Climate Change

Ship Pollution & Marine Safety

Photo by Laurie MacBrideEighty percent of all goods transported around the world are transported by sea.

Every year, over 10,000 freighters pass through the waters of southern British Columbia, on the way to or from Vancouver, Seattle, or other destinations around the Strait of Georgia and neighbouring Puget Sound. Oil tankers, fuel barges, naval vessels, cruise ships, fish boats, pleasure craft and ferries - all must all share these waters.

Accidents can - and do - happen, often with serious environmental consequences from resulting oil and fuel spills. Marine safety is therefore paramount.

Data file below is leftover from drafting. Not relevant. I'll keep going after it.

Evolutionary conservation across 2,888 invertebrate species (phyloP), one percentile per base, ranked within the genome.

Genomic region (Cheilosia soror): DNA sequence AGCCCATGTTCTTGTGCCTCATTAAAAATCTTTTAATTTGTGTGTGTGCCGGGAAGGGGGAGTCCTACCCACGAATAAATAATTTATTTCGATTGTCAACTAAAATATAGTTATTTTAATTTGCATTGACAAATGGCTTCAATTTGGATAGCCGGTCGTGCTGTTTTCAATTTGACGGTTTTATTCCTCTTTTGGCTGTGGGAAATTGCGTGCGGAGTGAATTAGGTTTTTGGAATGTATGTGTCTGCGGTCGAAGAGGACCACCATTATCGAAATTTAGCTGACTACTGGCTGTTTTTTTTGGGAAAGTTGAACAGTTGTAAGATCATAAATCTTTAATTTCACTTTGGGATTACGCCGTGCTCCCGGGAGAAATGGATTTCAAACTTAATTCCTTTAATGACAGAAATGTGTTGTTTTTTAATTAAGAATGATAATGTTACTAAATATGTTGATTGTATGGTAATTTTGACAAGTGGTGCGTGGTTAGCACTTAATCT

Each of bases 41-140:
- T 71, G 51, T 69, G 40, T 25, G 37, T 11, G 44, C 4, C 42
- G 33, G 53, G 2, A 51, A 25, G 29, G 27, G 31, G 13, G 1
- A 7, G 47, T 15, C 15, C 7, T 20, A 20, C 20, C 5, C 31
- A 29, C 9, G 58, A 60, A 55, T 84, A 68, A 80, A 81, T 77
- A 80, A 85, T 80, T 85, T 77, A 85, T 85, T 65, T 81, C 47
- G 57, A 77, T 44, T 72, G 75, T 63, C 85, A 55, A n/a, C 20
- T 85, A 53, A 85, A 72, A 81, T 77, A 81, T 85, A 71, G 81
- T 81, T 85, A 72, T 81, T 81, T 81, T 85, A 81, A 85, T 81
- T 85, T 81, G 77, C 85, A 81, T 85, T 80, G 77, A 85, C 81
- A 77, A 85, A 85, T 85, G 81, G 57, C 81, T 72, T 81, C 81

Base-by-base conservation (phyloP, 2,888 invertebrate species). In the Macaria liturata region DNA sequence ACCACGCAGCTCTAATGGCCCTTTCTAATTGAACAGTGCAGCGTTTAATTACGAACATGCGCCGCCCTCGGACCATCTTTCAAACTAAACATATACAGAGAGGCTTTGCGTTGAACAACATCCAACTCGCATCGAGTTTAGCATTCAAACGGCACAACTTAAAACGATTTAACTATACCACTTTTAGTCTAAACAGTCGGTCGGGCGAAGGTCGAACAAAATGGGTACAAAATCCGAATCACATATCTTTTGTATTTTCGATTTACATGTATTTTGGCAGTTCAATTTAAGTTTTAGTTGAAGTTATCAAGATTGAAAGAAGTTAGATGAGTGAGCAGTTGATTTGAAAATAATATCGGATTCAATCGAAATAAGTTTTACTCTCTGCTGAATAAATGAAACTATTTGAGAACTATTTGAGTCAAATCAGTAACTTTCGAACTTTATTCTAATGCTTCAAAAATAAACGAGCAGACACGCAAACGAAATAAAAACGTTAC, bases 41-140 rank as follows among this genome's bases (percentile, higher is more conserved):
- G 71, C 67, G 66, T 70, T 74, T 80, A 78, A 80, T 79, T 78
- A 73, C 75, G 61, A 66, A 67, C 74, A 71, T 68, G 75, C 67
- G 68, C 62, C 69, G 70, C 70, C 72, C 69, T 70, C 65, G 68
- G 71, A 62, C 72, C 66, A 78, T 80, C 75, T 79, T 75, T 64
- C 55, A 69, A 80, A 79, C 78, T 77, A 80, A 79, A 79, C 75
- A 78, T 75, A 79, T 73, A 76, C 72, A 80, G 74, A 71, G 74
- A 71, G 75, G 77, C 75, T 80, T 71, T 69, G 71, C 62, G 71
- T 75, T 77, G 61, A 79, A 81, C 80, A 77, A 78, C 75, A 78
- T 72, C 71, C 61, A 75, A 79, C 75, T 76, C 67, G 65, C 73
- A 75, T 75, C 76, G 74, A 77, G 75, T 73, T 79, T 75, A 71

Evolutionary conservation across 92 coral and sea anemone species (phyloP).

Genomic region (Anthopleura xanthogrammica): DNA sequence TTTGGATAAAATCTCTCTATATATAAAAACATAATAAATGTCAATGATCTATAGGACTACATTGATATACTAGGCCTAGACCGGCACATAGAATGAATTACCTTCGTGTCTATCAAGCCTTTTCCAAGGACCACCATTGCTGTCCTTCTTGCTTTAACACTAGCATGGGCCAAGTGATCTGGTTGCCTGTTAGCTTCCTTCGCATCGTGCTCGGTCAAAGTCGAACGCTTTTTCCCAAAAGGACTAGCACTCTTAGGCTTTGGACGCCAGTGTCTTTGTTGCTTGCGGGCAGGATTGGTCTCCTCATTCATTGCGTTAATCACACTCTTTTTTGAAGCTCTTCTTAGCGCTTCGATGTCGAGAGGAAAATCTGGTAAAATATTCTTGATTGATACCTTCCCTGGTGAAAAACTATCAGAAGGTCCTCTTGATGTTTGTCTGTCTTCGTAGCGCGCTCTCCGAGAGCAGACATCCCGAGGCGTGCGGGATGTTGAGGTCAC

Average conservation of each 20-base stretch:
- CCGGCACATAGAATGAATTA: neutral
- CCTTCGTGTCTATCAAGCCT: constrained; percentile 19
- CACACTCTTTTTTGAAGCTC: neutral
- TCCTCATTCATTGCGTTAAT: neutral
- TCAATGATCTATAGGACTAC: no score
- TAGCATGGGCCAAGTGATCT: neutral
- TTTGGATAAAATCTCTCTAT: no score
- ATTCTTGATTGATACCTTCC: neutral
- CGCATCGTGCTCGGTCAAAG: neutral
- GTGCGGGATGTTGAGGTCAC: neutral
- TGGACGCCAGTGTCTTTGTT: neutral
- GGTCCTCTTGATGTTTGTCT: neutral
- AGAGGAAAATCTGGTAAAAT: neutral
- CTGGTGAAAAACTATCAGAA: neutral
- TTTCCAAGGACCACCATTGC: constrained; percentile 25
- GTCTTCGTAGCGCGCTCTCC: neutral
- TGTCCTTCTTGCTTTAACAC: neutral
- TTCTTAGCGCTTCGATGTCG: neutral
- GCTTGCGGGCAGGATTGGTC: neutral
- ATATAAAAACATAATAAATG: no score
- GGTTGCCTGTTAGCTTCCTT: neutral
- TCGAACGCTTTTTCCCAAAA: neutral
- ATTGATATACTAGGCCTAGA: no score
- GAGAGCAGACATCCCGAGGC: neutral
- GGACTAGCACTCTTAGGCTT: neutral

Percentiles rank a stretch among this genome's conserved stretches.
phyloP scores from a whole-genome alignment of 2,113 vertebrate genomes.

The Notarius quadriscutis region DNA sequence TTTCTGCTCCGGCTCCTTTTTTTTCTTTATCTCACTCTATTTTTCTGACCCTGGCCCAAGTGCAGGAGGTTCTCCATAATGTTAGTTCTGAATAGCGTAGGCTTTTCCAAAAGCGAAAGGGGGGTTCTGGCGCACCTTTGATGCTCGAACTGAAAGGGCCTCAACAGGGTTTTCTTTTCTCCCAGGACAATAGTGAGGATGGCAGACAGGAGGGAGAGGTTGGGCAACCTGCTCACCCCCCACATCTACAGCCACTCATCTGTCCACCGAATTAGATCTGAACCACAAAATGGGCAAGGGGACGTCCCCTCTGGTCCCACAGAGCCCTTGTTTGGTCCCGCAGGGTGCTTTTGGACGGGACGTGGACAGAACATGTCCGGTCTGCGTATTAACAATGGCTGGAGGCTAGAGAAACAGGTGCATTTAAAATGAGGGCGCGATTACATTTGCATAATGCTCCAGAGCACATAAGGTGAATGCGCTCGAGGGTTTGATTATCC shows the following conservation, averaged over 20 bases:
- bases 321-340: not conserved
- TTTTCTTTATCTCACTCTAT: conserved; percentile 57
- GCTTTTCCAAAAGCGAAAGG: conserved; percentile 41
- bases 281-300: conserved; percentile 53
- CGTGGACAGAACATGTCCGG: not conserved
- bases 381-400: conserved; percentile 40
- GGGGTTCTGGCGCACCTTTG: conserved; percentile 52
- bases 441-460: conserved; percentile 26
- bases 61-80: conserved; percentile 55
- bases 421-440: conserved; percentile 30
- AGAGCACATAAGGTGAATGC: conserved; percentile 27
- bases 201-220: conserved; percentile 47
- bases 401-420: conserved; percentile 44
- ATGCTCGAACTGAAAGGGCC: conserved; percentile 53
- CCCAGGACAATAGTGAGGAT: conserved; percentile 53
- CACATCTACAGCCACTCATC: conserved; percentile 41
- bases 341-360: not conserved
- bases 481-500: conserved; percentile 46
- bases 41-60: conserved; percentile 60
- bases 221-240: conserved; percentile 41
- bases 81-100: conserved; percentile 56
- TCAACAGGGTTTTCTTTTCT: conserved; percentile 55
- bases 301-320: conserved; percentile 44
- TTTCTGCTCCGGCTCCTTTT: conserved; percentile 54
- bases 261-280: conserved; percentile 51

Another ongoing concern is pollution from discharges of bilge water, graywater, sewage, lubricating oil, engine coolants and other contaminants.

In addition, air pollution from commercial ships is a growing problem. Every year, air quality worsens in British Columbia's Lower Mainland - and the primary source of this pollution is not cars, but ships! In Metro Vancouver, ships produce one third of the sulphur dioxide and are the second biggest producer of nitrous oxide.

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